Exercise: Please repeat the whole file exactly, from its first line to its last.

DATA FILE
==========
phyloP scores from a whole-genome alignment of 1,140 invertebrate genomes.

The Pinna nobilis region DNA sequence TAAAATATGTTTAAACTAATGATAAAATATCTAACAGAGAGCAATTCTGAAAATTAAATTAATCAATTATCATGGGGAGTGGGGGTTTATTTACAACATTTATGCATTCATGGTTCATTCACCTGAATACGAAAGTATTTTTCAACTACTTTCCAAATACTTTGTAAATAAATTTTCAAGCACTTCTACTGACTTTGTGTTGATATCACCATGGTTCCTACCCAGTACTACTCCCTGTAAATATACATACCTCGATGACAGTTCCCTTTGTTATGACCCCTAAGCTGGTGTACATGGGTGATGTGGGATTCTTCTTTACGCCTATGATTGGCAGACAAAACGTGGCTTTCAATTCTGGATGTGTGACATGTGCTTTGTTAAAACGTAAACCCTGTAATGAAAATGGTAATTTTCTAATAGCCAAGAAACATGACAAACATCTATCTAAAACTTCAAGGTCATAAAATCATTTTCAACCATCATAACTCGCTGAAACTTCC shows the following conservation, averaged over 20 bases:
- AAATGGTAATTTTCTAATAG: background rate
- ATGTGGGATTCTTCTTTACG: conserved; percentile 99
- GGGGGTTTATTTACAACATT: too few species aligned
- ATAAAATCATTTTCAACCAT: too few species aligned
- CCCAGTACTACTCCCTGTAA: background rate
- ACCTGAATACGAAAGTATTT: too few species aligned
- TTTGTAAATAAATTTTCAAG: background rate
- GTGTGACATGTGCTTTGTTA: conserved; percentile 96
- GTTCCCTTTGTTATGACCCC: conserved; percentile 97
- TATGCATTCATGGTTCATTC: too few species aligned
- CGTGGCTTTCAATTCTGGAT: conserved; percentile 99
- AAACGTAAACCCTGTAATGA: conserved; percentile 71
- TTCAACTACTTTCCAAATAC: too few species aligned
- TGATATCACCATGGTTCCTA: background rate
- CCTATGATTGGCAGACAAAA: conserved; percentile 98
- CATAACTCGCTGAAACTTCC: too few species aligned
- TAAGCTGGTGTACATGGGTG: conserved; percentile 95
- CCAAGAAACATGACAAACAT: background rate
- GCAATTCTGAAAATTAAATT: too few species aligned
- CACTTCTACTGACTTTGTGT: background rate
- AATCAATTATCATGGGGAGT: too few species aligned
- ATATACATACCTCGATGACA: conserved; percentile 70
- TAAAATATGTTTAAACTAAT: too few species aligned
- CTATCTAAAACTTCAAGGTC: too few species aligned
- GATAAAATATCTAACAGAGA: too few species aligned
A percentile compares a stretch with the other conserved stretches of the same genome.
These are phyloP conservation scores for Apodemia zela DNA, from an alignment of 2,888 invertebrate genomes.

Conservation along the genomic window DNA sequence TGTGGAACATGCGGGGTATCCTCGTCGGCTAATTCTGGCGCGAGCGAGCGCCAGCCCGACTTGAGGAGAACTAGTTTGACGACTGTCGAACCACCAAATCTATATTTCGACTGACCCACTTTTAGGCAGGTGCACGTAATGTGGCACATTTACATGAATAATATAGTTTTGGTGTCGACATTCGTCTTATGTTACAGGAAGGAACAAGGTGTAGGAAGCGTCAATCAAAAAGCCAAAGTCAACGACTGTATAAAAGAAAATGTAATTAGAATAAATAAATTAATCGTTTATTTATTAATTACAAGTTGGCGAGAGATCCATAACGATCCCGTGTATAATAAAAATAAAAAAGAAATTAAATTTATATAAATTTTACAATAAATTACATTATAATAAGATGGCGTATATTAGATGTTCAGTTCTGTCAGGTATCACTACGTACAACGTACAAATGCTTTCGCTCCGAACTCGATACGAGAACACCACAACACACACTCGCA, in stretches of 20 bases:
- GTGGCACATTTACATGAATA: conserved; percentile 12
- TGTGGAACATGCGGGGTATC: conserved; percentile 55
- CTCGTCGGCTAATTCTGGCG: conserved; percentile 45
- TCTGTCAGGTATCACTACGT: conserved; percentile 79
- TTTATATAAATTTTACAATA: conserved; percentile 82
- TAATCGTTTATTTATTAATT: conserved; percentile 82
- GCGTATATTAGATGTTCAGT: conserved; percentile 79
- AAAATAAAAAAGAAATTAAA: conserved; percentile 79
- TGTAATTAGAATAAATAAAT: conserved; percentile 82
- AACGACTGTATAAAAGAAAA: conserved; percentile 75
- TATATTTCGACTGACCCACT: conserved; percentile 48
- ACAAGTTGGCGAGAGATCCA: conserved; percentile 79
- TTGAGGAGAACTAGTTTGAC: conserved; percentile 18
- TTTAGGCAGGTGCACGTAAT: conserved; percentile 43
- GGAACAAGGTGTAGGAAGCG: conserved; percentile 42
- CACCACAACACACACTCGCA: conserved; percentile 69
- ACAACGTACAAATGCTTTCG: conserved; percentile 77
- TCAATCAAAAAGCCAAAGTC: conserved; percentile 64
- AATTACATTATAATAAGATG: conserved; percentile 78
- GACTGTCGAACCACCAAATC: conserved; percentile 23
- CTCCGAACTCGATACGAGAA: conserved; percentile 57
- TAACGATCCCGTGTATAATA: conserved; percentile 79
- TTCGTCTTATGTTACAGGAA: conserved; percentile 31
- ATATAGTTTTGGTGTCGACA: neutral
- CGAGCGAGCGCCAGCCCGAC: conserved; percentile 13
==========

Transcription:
phyloP scores from a whole-genome alignment of 1,140 invertebrate genomes.

The Pinna nobilis region DNA sequence TAAAATATGTTTAAACTAATGATAAAATATCTAACAGAGAGCAATTCTGAAAATTAAATTAATCAATTATCATGGGGAGTGGGGGTTTATTTACAACATTTATGCATTCATGGTTCATTCACCTGAATACGAAAGTATTTTTCAACTACTTTCCAAATACTTTGTAAATAAATTTTCAAGCACTTCTACTGACTTTGTGTTGATATCACCATGGTTCCTACCCAGTACTACTCCCTGTAAATATACATACCTCGATGACAGTTCCCTTTGTTATGACCCCTAAGCTGGTGTACATGGGTGATGTGGGATTCTTCTTTACGCCTATGATTGGCAGACAAAACGTGGCTTTCAATTCTGGATGTGTGACATGTGCTTTGTTAAAACGTAAACCCTGTAATGAAAATGGTAATTTTCTAATAGCCAAGAAACATGACAAACATCTATCTAAAACTTCAAGGTCATAAAATCATTTTCAACCATCATAACTCGCTGAAACTTCC shows the following conservation, averaged over 20 bases:
- AAATGGTAATTTTCTAATAG: background rate
- ATGTGGGATTCTTCTTTACG: conserved; percentile 99
- GGGGGTTTATTTACAACATT: too few species aligned
- ATAAAATCATTTTCAACCAT: too few species aligned
- CCCAGTACTACTCCCTGTAA: background rate
- ACCTGAATACGAAAGTATTT: too few species aligned
- TTTGTAAATAAATTTTCAAG: background rate
- GTGTGACATGTGCTTTGTTA: conserved; percentile 96
- GTTCCCTTTGTTATGACCCC: conserved; percentile 97
- TATGCATTCATGGTTCATTC: too few species aligned
- CGTGGCTTTCAATTCTGGAT: conserved; percentile 99
- AAACGTAAACCCTGTAATGA: conserved; percentile 71
- TTCAACTACTTTCCAAATAC: too few species aligned
- TGATATCACCATGGTTCCTA: background rate
- CCTATGATTGGCAGACAAAA: conserved; percentile 98
- CATAACTCGCTGAAACTTCC: too few species aligned
- TAAGCTGGTGTACATGGGTG: conserved; percentile 95
- CCAAGAAACATGACAAACAT: background rate
- GCAATTCTGAAAATTAAATT: too few species aligned
- CACTTCTACTGACTTTGTGT: background rate
- AATCAATTATCATGGGGAGT: too few species aligned
- ATATACATACCTCGATGACA: conserved; percentile 70
- TAAAATATGTTTAAACTAAT: too few species aligned
- CTATCTAAAACTTCAAGGTC: too few species aligned
- GATAAAATATCTAACAGAGA: too few species aligned
A percentile compares a stretch with the other conserved stretches of the same genome.
These are phyloP conservation scores for Apodemia zela DNA, from an alignment of 2,888 invertebrate genomes.

Conservation along the genomic window DNA sequence TGTGGAACATGCGGGGTATCCTCGTCGGCTAATTCTGGCGCGAGCGAGCGCCAGCCCGACTTGAGGAGAACTAGTTTGACGACTGTCGAACCACCAAATCTATATTTCGACTGACCCACTTTTAGGCAGGTGCACGTAATGTGGCACATTTACATGAATAATATAGTTTTGGTGTCGACATTCGTCTTATGTTACAGGAAGGAACAAGGTGTAGGAAGCGTCAATCAAAAAGCCAAAGTCAACGACTGTATAAAAGAAAATGTAATTAGAATAAATAAATTAATCGTTTATTTATTAATTACAAGTTGGCGAGAGATCCATAACGATCCCGTGTATAATAAAAATAAAAAAGAAATTAAATTTATATAAATTTTACAATAAATTACATTATAATAAGATGGCGTATATTAGATGTTCAGTTCTGTCAGGTATCACTACGTACAACGTACAAATGCTTTCGCTCCGAACTCGATACGAGAACACCACAACACACACTCGCA, in stretches of 20 bases:
- GTGGCACATTTACATGAATA: conserved; percentile 12
- TGTGGAACATGCGGGGTATC: conserved; percentile 55
- CTCGTCGGCTAATTCTGGCG: conserved; percentile 45
- TCTGTCAGGTATCACTACGT: conserved; percentile 79
- TTTATATAAATTTTACAATA: conserved; percentile 82
- TAATCGTTTATTTATTAATT: conserved; percentile 82
- GCGTATATTAGATGTTCAGT: conserved; percentile 79
- AAAATAAAAAAGAAATTAAA: conserved; percentile 79
- TGTAATTAGAATAAATAAAT: conserved; percentile 82
- AACGACTGTATAAAAGAAAA: conserved; percentile 75
- TATATTTCGACTGACCCACT: conserved; percentile 48
- ACAAGTTGGCGAGAGATCCA: conserved; percentile 79
- TTGAGGAGAACTAGTTTGAC: conserved; percentile 18
- TTTAGGCAGGTGCACGTAAT: conserved; percentile 43
- GGAACAAGGTGTAGGAAGCG: conserved; percentile 42
- CACCACAACACACACTCGCA: conserved; percentile 69
- ACAACGTACAAATGCTTTCG: conserved; percentile 77
- TCAATCAAAAAGCCAAAGTC: conserved; percentile 64
- AATTACATTATAATAAGATG: conserved; percentile 78
- GACTGTCGAACCACCAAATC: conserved; percentile 23
- CTCCGAACTCGATACGAGAA: conserved; percentile 57
- TAACGATCCCGTGTATAATA: conserved; percentile 79
- TTCGTCTTATGTTACAGGAA: conserved; percentile 31
- ATATAGTTTTGGTGTCGACA: neutral
- CGAGCGAGCGCCAGCCCGAC: conserved; percentile 13